I do not consider them stupid, nor do I want to judge them anachronistically, but I thought Orthodox morality came from God? Isn't the Church the "pillar and foundation of truth" (1 Tim. 3:15)? Isn't Jesus the head of the body of Christ (Col. 1:18; Rom. 12:4-5)? Doesn't the Holy Spirit guide it into the truth? (Jn. 16:13)  The impact that this one issue had on me is probably relatively small in the whole scheme of things, but I must admit that, when I was an Orthodox Chrisitan, Levin's book* shook my faith in Christianity's ability to discern what was truly the correct thing to do when it came to moral issues.


*Taken as a whole, not just with this miscarriage issue.

If I remember correctly, the "murder" language came to be there because of suspicion that women with miscarriages were covering for having abortions. 

There is no real way for non-medical people, especially back in those days, to tell the difference between a woman who has miscarried through natural causes, and one who has an "induced miscarriage" - drinking pennyroyal tea or using other abortifacient drugs - and has murdered her child.
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« Reply #23 on: May 23, 2010, 05:06:56 PM »

I clicked on this thread hoping it would give me some ideas as to how to comfort a friend who has been informed that her baby is dead, at 8 weeks gestation. Thank goodness for Quinault, because otherwise my impression of this thread is horrible. My friend has done all she could to keep her baby and she wanted it very much. She is in the sad position where the baby is perfectly healthy but she herself is just not able to maintain a pregnancy easily. I am aware I am not Orthodox so this is not really my business, but I cannot believe that any understanding of God could lead one to think that a mother or father should be implicated when a miscarriage happens.
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« Reply #24 on: May 23, 2010, 05:41:55 PM »

I clicked on this thread hoping it would give me some ideas as to how to comfort a friend who has been informed that her baby is dead, at 8 weeks gestation. Thank goodness for Quinault, because otherwise my impression of this thread is horrible. My friend has done all she could to keep her baby and she wanted it very much. She is in the sad position where the baby is perfectly healthy but she herself is just not able to maintain a pregnancy easily. I am aware I am not Orthodox so this is not really my business, but I cannot believe that any understanding of God could lead one to think that a mother or father should be implicated when a miscarriage happens.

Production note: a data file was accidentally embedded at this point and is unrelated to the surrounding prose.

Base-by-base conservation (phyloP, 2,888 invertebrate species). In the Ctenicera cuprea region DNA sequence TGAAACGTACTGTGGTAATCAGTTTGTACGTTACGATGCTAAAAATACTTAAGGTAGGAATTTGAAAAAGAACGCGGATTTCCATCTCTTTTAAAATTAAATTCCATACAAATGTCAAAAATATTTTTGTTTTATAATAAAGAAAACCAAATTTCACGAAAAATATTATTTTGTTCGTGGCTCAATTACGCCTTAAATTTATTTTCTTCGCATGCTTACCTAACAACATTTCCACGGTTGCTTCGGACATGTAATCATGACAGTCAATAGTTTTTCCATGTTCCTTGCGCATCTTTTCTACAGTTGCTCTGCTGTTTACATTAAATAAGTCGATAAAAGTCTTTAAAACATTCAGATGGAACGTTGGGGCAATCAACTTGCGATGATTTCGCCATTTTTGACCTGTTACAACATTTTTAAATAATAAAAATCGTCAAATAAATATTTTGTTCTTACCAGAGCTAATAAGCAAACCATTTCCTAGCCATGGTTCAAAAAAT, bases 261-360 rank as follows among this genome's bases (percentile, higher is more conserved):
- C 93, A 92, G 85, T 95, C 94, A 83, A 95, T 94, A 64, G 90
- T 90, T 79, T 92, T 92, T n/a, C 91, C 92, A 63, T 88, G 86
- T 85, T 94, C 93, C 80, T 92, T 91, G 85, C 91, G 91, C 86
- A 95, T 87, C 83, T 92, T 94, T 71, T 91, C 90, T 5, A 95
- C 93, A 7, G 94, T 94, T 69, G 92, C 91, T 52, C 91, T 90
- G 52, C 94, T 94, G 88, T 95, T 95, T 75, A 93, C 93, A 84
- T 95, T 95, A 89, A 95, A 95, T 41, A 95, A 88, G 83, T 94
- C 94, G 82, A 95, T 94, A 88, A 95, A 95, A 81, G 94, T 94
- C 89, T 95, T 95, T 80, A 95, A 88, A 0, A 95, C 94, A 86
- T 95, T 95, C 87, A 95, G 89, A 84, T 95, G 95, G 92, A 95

May the Lord have mercy on your friend, and comfort her in her time of sorrow.

FWIW, I agree with you 100% -- miscarriages are a tragedy and sorrow of life that no one asks for. I pray that your friend may heal in both heart, body, and soul from this heartache.
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« Reply #25 on: May 24, 2010, 03:13:38 AM »

I clicked on this thread hoping it would give me some ideas as to how to comfort a friend who has been informed that her baby is dead, at 8 weeks gestation. Thank goodness for Quinault, because otherwise my impression of this thread is horrible. My friend has done all she could to keep her baby and she wanted it very much. She is in the sad position where the baby is perfectly healthy but she herself is just not able to maintain a pregnancy easily. I am aware I am not Orthodox so this is not really my business, but I cannot believe that any understanding of God could lead one to think that a mother or father should be implicated when a miscarriage happens.

May the Lord have mercy on your friend, and comfort her in her time of sorrow.

FWIW, I agree with you 100% -- miscarriages are a tragedy and sorrow of life that no one asks for. I pray that your friend may heal in both heart, body, and soul from this heartache.

Thanks Handmaiden. I hope she's feeling better today.
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« Reply #26 on: May 24, 2010, 10:20:18 AM »

^Does anyone know of any woman, whether now or historically, who has been banned from the mysteries for any amount of time due to miscarriage?